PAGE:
My reality is a tiny patch about 20 square metres or about half that, I haven't actually measured it, with dirt that doesn't deserve to be called soil, it sets like cement every summer and is filled with the roots of the five tall, skinny plum trees that were here when I moved in. I've discovered the only things that grow are suckers from the plum trees and various succulents that don't need watering hardly at all and love the summer heat.
    Yet I still yearn for Permaculture...

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    1. I think I would manage to kill off plants grown in the richest of soil - one look from me and they all wither. Hope you achieve your dream of "permaculture" home one day.

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  2. We planted a bunch of flowers last week and the chipmunks have already come in and stolen several of the plants and uprooted many others. Plus they knocked over a small planter which smashed to pieces. So no, you don't need a hurricane to ruin a garden, just pests.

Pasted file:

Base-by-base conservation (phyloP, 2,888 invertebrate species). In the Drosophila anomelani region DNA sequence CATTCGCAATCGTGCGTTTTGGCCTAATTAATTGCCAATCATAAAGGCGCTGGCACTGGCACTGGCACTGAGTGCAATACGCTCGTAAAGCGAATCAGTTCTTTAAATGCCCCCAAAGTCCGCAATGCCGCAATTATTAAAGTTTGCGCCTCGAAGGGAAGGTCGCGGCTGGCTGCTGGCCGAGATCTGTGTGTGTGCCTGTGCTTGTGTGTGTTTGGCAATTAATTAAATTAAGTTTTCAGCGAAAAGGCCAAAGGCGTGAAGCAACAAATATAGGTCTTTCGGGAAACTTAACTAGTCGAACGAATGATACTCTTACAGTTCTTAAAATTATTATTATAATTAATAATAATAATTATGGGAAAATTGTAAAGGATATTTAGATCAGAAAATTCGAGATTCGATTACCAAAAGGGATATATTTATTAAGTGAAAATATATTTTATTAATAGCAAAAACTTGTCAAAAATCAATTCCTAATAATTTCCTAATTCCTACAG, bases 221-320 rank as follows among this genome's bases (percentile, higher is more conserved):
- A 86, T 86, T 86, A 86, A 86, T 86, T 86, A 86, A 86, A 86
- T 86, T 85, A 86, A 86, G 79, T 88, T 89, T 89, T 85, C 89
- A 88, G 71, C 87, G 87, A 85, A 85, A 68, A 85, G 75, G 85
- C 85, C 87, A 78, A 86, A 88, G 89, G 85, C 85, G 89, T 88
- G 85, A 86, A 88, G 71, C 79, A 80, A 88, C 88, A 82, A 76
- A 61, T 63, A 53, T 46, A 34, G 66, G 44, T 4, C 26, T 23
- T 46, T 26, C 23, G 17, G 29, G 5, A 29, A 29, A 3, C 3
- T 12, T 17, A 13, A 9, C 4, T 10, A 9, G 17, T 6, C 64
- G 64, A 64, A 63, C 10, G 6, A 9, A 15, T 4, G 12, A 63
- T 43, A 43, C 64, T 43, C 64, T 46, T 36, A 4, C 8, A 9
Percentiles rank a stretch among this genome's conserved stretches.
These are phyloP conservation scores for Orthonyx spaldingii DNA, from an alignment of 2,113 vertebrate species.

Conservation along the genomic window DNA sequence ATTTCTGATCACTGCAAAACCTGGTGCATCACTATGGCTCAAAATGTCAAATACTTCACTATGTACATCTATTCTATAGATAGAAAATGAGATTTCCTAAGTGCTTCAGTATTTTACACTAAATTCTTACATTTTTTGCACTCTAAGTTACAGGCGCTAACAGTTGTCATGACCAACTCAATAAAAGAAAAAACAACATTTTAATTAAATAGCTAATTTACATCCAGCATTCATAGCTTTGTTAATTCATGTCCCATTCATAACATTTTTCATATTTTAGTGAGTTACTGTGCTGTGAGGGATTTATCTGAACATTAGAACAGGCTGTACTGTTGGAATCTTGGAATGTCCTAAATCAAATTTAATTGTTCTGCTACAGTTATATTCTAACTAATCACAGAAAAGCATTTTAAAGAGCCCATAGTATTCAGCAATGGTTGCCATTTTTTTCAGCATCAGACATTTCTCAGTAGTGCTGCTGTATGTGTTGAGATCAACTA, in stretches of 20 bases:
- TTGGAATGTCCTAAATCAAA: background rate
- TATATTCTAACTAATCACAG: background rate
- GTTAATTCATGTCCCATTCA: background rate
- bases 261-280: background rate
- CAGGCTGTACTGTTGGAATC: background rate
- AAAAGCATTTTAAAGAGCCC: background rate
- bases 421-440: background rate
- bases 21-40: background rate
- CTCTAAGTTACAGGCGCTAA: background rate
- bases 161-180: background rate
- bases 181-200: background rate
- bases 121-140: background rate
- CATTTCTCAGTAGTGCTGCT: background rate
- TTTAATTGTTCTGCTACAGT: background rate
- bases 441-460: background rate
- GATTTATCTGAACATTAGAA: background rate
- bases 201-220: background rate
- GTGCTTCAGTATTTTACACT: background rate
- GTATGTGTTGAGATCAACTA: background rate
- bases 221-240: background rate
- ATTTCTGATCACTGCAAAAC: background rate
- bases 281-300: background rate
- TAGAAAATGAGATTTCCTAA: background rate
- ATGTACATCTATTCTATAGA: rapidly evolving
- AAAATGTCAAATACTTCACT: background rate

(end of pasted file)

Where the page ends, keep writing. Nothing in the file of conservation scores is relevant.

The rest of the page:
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    1. No chipmunks in the UK. I think I would love them, even if they did steal my plants. They always look cute in pictures but I suspect the reality is a little different!

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  3. Awesome post! I had a lovely perennial garden many years ago. Then work stress overwhelmed me. Now most of those flowers are long gone and I'm battling with weeds. ~sigh~ We should buy new plants, but haven't been able to budget for that. Don't forget to take a glass of wine to your brother!

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    1. My garden was awful until my brother took it in hand! He definitely deserves a glass of wine although I think he'd prefer beer!

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  4. Your neighbour does have a wonderful garden but on observing her runner beans, it is clear she doesn't have visiting rabbits!

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    1. I have my fingers crossed for her runner beans. Hopefully she will share as usual and we can have them with our Sunday roast!

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  5. HAHA....that sounds like my indoor plants during the winter. I bring them in off the deck and every now and again I hear them begging for water as I walk by them. Outside my plants get good care.